Reviewed: 20th May 2018
According to the government’s Cyber Security Breaches Survey 2017, 46% of businesses in the UK experienced at least one breach of cyber security during the previous 12 months.¹ Although larger businesses appear to be most at risk, the report points out that smaller and micro businesses are also exposed to the threat.
In fact, 19% of businesses whose senior managers believed cyber security was “very low priority” suffered a breach during the 12 month period prior to the survey – a significant figure at almost two in every ten.
Fraudulent emails are typically the most common source of a breach. When staff click on a link in an email they might be directed to a fraudulent website, for example, or by opening an attachment they can cause malware, viruses, spyware, or ransomware to be downloaded onto the system.
A hacker or fraudster impersonating someone else, whether via a phone call or email communication, is another common cause of security breach. The fraudsters generally present themselves very convincingly, and if members of staff aren’t aware of this method, or aren’t sufficiently vigilant, the consequences can be devastating for a business.
The value of all business data becomes apparent when you consider the threat of a ransomware attack in particular. This is a type of computer virus that threatens to destroy your data and files if you don’t pay the ransom demanded.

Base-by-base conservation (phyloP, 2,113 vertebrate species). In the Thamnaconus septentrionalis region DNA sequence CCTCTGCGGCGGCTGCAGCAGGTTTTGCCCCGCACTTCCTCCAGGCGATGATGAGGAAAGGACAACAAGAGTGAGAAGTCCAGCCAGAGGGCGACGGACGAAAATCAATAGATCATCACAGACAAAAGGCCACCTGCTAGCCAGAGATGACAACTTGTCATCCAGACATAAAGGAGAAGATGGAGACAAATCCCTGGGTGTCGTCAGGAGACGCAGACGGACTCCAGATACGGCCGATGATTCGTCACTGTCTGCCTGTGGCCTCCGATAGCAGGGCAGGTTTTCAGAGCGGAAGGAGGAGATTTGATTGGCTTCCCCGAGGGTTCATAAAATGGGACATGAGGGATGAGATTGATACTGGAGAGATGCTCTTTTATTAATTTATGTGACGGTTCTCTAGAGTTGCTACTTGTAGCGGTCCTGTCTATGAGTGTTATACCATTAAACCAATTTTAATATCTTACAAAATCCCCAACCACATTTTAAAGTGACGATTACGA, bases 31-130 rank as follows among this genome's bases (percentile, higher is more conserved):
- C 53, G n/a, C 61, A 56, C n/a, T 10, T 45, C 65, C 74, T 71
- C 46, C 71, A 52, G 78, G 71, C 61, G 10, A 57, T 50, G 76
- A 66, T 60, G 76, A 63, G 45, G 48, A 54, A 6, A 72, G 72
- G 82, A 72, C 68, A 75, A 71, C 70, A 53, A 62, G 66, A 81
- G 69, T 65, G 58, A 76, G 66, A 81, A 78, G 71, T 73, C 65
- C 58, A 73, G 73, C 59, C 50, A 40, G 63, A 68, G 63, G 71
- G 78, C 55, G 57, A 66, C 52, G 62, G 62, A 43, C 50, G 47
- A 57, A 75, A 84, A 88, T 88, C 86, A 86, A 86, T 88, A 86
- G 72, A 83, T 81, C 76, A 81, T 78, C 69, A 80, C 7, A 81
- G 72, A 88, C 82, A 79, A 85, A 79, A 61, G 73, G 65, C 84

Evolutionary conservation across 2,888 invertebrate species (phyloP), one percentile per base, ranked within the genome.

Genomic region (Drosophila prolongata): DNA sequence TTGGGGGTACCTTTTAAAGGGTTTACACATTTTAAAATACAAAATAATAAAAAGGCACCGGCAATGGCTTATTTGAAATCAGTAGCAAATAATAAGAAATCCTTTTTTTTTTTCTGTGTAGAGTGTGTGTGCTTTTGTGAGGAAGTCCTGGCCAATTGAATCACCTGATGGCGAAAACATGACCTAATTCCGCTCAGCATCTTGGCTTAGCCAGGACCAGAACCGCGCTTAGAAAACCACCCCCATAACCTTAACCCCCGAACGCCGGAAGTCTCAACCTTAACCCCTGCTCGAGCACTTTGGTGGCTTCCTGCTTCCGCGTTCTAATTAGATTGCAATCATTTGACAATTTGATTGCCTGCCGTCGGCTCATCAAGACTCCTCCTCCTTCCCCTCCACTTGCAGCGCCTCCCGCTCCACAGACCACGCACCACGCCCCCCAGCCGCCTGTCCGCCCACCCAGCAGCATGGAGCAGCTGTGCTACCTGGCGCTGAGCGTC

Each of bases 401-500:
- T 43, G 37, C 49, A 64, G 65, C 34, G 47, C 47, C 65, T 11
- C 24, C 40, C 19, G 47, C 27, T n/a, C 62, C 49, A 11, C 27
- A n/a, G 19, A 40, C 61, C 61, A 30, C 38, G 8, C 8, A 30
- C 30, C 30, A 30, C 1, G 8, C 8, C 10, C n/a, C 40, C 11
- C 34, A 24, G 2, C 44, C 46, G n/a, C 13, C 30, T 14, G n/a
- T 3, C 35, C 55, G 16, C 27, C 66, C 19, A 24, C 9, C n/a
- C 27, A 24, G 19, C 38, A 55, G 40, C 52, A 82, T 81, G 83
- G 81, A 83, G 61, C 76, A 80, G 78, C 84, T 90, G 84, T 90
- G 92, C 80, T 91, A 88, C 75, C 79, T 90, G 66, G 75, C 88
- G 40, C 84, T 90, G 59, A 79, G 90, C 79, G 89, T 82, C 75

It’s not only a physical loss of money that can affect a business that’s been the target of a cyber attack or fraud. Other consequences often include:
It’s clear that staff awareness is a vital element in protecting your business from fraudsters. If you and your staff understand how the business might be attacked, it reduces your exposure to risk, although human error remains a factor. Regular cyber security training is important, therefore, to maintaining a strong first line of defence against cyber attacks and fraud, and remaining up-to-date with new threats.
Antivirus and anti-malware software
Installing robust antivirus and anti-malware software on all your devices, and setting them to automatically update, will provide protection against hackers. You should check the security settings for all your programmes, as by default they may be set to a lower security level than you would like.
Securing your internet connection
Your internet connection can be a weak point that hackers target, so it’s important to protect it with a firewall. Additionally, this should be installed on all the devices using your system, including phones and tablets.
Using strong passwords and two-factor authentication
The use of strong passwords that are regularly changed can foil attempts to breach your system. Two-factor authentication (2FA) also provides an extra level of security, by linking your mobile phone to the login process.
Controlling access to important data
You can help to prevent in-house attacks by members of staff by setting levels of access and permissions, depending on their responsibilities and seniority.
Cyber Essentials is an initiative backed by the government to help businesses protect themselves from fraud and cyber attacks. This programme provides a checklist of actions that should be taken, and will enable you to tackle the issue on a more strategic level.
Your business can become certified with Cyber Essentials, instilling greater confidence in everyone you deal with that you understand the issues and have taken positive action to address them.
For more information on Cyber Essentials certification, and cyber security in general, call one of our experts at Real Business Rescue. With 55 offices stretching from Inverness down to Exeter, Real Business Rescue can offer unparalleled director advice across the UK.
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